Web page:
Friday, February 1, 2013

Big Pippin

View from the Porch at Pippin Hill

Recently I was cleaning out some of the junk in our garage to make room for more baby gear and I came across an empty bottle of Pippin Hill's Summer Farm Rose. I had meant to write about the wine and the winery back in rose season, and clearly I haven't. Seeing the bottle reminded me of how much we enjoyed our time at Pippin Hill winery over the summer. Although a newer winery, Pippin Hill is fast becoming a popular destination in its own right. And why shouldn't it? It has some of the most spectacular views of any winery in the Commonwealth - as captured both by my amateur hand as well as the professionals they had populate their website with beautiful photos. 

Of course, being such a scenic location can have its drawbacks. Too often the quality of the product suffers when the location can't be beat. Luckily, that is not the case with Pippin Hill. Their wines are quite good - with the rose, Cabernet Franc and Merlot Reserve being the key standouts. I particularly liked the Merlot Reserve with its abundance of dark fruit, oak and cedar flavors, it gave me a new appreciation for Virginia Merlot.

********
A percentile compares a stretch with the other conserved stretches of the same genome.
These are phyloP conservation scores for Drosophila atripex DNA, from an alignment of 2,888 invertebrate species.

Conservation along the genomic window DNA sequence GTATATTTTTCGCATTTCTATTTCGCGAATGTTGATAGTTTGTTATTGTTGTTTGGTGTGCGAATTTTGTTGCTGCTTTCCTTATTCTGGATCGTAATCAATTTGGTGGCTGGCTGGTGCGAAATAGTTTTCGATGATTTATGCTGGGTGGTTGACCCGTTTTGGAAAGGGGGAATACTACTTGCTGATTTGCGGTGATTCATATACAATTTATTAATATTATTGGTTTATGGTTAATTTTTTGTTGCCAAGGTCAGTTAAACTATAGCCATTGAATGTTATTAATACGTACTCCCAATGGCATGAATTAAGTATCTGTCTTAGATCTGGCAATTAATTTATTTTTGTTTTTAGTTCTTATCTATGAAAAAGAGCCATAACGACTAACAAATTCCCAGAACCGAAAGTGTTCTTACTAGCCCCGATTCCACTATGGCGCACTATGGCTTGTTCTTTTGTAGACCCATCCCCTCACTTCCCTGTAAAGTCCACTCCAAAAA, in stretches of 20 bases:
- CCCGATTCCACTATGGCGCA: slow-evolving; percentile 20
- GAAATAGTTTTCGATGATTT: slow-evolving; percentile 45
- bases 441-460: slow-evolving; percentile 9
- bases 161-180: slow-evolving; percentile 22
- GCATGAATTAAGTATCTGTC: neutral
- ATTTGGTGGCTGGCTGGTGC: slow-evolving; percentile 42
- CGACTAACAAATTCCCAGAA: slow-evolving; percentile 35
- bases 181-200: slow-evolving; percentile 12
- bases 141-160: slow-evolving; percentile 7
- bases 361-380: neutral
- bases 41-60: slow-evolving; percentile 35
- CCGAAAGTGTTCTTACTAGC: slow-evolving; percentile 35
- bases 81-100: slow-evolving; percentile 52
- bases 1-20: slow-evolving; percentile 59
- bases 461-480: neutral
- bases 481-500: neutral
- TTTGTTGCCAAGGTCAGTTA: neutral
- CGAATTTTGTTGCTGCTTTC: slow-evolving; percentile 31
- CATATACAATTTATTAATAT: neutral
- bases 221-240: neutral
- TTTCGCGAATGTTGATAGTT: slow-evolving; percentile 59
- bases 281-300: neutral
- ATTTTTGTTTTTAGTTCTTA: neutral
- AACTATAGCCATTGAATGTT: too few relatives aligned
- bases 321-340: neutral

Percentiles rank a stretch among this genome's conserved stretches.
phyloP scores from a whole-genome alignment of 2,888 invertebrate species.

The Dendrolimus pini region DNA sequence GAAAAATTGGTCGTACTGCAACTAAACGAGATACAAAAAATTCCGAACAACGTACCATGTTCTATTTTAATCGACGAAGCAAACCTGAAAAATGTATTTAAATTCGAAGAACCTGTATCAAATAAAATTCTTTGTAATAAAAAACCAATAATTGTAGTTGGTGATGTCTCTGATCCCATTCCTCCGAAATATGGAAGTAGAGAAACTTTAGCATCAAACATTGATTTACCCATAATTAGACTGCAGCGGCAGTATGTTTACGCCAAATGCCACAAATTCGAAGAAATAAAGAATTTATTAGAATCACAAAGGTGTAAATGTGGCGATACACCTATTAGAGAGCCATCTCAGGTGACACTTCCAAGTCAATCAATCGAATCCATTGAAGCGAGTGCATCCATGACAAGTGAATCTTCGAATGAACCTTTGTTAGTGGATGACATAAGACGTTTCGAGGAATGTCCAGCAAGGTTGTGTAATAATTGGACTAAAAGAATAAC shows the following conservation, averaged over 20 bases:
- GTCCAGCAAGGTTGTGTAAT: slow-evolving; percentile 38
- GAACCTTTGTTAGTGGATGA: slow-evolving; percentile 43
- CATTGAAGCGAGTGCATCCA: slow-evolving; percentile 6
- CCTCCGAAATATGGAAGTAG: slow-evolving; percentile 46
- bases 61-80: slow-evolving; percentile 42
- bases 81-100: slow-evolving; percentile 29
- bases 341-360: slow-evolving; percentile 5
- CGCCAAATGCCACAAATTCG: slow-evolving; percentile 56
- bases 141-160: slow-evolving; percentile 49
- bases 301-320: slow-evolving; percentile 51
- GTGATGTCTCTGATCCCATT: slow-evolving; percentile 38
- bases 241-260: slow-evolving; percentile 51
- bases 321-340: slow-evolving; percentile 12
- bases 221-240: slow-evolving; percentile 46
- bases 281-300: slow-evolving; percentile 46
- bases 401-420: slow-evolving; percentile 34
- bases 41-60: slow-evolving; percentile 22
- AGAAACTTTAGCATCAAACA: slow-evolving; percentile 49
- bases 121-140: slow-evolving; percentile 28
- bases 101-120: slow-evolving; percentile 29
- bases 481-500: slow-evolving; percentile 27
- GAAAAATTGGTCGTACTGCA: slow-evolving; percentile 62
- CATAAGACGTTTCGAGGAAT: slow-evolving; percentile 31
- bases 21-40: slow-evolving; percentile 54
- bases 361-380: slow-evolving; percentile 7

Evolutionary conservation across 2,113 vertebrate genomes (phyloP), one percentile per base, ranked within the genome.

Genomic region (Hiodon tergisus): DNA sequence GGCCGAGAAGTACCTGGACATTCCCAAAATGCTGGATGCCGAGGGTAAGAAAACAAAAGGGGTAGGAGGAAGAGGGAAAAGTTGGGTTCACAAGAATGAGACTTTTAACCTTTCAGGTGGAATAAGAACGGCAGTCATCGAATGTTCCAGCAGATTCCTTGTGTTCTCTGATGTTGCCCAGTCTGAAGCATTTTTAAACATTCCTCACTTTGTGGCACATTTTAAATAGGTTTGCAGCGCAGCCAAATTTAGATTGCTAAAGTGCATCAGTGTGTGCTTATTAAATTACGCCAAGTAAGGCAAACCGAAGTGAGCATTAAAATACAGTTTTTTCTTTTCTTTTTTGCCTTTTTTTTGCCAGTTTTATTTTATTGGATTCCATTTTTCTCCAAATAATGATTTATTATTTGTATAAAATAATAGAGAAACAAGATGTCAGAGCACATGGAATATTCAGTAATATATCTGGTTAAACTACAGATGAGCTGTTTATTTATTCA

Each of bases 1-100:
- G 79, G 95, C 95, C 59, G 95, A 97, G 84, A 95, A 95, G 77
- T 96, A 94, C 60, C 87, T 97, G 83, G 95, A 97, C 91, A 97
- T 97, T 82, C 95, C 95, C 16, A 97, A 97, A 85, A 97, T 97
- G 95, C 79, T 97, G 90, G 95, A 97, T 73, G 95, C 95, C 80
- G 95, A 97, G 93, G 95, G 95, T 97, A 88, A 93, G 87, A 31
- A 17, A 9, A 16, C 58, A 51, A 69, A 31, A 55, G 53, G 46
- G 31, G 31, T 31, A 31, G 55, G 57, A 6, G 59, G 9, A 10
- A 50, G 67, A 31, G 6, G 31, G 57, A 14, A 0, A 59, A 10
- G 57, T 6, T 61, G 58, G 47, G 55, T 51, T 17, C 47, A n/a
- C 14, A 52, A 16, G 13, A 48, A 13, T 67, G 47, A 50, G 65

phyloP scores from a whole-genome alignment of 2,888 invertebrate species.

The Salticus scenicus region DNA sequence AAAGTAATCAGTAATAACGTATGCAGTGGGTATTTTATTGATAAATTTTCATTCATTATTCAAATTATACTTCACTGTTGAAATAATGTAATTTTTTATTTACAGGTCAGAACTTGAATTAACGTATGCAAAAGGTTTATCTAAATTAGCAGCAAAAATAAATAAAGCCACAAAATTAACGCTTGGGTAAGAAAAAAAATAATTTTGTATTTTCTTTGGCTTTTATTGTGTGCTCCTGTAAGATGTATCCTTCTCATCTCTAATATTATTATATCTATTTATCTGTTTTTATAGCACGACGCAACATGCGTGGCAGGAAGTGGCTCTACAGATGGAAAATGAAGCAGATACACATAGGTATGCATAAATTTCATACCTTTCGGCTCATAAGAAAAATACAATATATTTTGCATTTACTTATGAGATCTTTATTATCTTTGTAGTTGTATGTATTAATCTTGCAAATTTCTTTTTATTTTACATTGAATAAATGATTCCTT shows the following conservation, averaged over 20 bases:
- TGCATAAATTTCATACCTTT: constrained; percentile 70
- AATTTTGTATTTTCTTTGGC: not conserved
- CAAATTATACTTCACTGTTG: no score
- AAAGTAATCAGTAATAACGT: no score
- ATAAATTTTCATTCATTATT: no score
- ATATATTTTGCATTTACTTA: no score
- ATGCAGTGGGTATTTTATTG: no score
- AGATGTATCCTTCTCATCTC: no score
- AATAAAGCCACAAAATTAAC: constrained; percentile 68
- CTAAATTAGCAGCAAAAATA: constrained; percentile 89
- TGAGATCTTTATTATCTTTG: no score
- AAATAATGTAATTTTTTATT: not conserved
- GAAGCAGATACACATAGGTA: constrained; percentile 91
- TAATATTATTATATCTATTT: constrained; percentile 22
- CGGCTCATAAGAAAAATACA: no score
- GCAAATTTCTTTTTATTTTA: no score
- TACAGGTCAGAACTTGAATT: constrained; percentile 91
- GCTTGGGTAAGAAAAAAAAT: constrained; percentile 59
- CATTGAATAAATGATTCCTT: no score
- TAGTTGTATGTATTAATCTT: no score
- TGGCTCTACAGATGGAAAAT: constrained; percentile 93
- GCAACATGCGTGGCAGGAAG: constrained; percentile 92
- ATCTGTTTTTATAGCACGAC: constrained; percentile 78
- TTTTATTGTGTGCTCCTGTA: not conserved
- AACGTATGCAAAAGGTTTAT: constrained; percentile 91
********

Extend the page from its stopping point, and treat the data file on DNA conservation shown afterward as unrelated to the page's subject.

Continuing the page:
After a long day of tastings, I go for an artsy shot
Of course, the drawback of making wine in a beautiful setting is that the place can get packed on the weekend. Couple this with the fact that Pippin Hill pushes its wedding packages heavily and you may find yourself in a situation where you aren't able to sit and enjoy the wines and the scenery. Not to bemoan Pippin Hill's success. They are popular because they deserve to be popular given their atmosphere and the quality of their wines that continues to improve. 

Bachelorette parties and weekend throngs aside, Pippin Hill is well worth a trip, and they still are committed to producing good wines. True, there is a link to booking a wedding on their front page, but they're also are water and soil nerds - hyping Pippin Hill's unique terrior and sustainable winemaking practices. Why else would they have one of the most unromantic paragraphs possible on their website: 

"Pippin Hill Farm is underlain by a granitic pre-Cambrian formation that provides a stable foundation. Water is sourced from a sustainable aquifer groundwater. Our soils are comprised of six distinct soil series with an abundance of rich texture: two ancient and four alluvial fans."

I'm glad I found that empty bottle in the garage and hope to get back to Pippin Hill sometime in the future. 

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